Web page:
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Editor’s Note: This piece was awarded an honorable mention in the Pulse writing contest, “On Being Different.”

As a maternal/fetal medicine specialist for twenty-four years, I’d always felt that speaking to my patients, peers and the hospital staff was one of my God-given talents. I’m very good at giving bad news to expectant parents about their fetal diagnosis—or I used to be.

All of that changed six years ago, when I had a thyroidectomy for

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A Duplexity of Maladies

Editor’s Note: This piece was a finalist in the Pulse writing contest, “On Being Different.”

I have a body besieged by two chronic illnesses, namely multiple sclerosis (MS) and bipolar disorder. My health profile has been described as “abnormal,” but I’ve always resisted that term in favor of “atypical,” for my poor health renders me unusual but not inhuman.

Still, the truth is that I am essentially and profoundly sick. My imbalanced body frequently aches,

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Third Degree

Susan S. Turner

When I find a lump in my left breast I am stunned. I probably shouldn’t be surprised, but I’m immobilized. It takes me several days before I tell my partner, who has to push me into action. I get the referral from my doctor and schedule a mammogram. The radiology practice fits me into their schedule that same week, but I still have several days to sit with the unknown.

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Linda Koebner 

“Her vitals are fine,” the nurse told Besarta’s mother during a rare visit to the family’s basement apartment in the Bronx.

Besarta’s mind is also fine–sharp and clear. She asked me to use her real name in this story.

Her twenty-five-year-old face is beautiful and flawless, despite the howls of frustration, rage and pain she directs at her family, at fate and especially at Friedreich’s ataxia, the disease that controls her.

When I

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In Sickness and in Health

Larry Zaroff

Four months after having a knee replacement, I stumbled into the bathroom at three AM, not fully awake, hoping to urinate.

Losing my balance, I fell. The result was a compound fracture of my left leg–the one with the prosthetic knee. 

Gazing at my shiny white kneecap, I lost all logic, all control. I simply cried. 

At eighty, I was unprepared for this unexpected anatomy lesson: my twenty-nine years as a surgeon had

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A TAB No More

Sandra Shea

I thought of Peter when I lost my TAB status. 

I lost it on vacation. These things happen. Suddenly, one Friday night in Florida, I was no longer a TAB. Shouldn’t have been too surprised, I guess. 

But I didn’t expect it would involve a chicken.

I should explain. 

I’m a medical educator: I have a PhD in experimental psychology/neuroscience, and I teach first-year medical

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One Hundred Wiser

Anne K. Merritt

I gather my belongings: stained white coat, stethoscope, pen light, black ballpoint. I stuff the last two granola bars into my canvas bag. I glance at the clock on the microwave, which is three minutes fast.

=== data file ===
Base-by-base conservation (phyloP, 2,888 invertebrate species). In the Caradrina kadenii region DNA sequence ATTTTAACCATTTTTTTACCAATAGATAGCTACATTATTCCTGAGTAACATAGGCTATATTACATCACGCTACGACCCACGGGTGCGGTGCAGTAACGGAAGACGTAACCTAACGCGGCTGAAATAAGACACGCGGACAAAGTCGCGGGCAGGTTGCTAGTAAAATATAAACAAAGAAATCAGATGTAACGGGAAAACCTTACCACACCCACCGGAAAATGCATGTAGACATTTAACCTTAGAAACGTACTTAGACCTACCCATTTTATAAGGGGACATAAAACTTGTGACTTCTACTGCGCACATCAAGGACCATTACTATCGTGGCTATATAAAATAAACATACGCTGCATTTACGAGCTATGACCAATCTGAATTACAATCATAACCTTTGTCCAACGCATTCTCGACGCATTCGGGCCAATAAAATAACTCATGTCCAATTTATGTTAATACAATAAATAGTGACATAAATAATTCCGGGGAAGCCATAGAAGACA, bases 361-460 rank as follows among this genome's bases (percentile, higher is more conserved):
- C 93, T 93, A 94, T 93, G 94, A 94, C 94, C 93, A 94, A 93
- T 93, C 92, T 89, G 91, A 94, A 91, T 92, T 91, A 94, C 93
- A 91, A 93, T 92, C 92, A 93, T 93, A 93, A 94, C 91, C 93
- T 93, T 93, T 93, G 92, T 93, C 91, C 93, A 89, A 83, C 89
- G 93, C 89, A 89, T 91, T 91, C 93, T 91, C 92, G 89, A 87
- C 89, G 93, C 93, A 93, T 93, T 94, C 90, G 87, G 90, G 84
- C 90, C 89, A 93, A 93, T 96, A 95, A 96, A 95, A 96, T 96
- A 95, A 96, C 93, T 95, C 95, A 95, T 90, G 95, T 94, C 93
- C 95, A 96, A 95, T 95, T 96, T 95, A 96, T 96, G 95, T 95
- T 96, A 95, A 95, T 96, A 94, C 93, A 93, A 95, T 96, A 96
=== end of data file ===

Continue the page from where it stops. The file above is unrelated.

Twenty-two minutes until my shift begins. One minute before I will lock the door to my apartment. 

Precision is critical: ER shifts change fast and blend together, from late nights to early mornings to mid-afternoons. Suns

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Recovery Room

Warren Holleman

We’re sitting in a circle: seven women and me. Most are in their thirties and forties, and in their second, third or fourth month of sobriety. They look professional in the suits they’ve assembled from the donations closet of our inner-city recovery center.

I start things off by reminding everyone that this is the last day of the group. The last hour, in fact.

All eyes turn to Dorothy.

Dorothy is a proud

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Karen Myers

“I can feel the life force leaving me,” Mike says as he massages my legs with his rough, careful hands. He doesn’t use oil or lotion like the other massage therapists. Just his sticky, Marlboro-scented fingers. I lie in my underwear beneath a green sheet. My bony shoulder blades and crooked spine press into the table, having long since lost their cushion of muscle. 

“We’re getting older,” Mike says, even though we’ve barely

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To My Left

Anne Herbert

I walk down the airplane aisle, scanning the rows. My eyes finally fall on 15F. My seat.

My nightmare.

This window seat means only one thing to me: someone to my left. A man, to be exact–middle-aged, reading the New York Times and snacking on a bag of peanuts. He doesn’t notice as I shove my purse under the seat and sit down. My only thoughts are of blending in–with the other passengers, with the

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See One, Do One, Teach One

Lisa DeTora

Back when I was in graduate school and working as a medical writer, a physician told me that the key to learning medical knowledge was simple: see one, do one, teach one. It was a clever (and effective) way of convincing me that I was qualified to teach something–like how to write a report–that I’d only attempted once myself.

Now, on days when nothing goes right, I find myself thinking back to that

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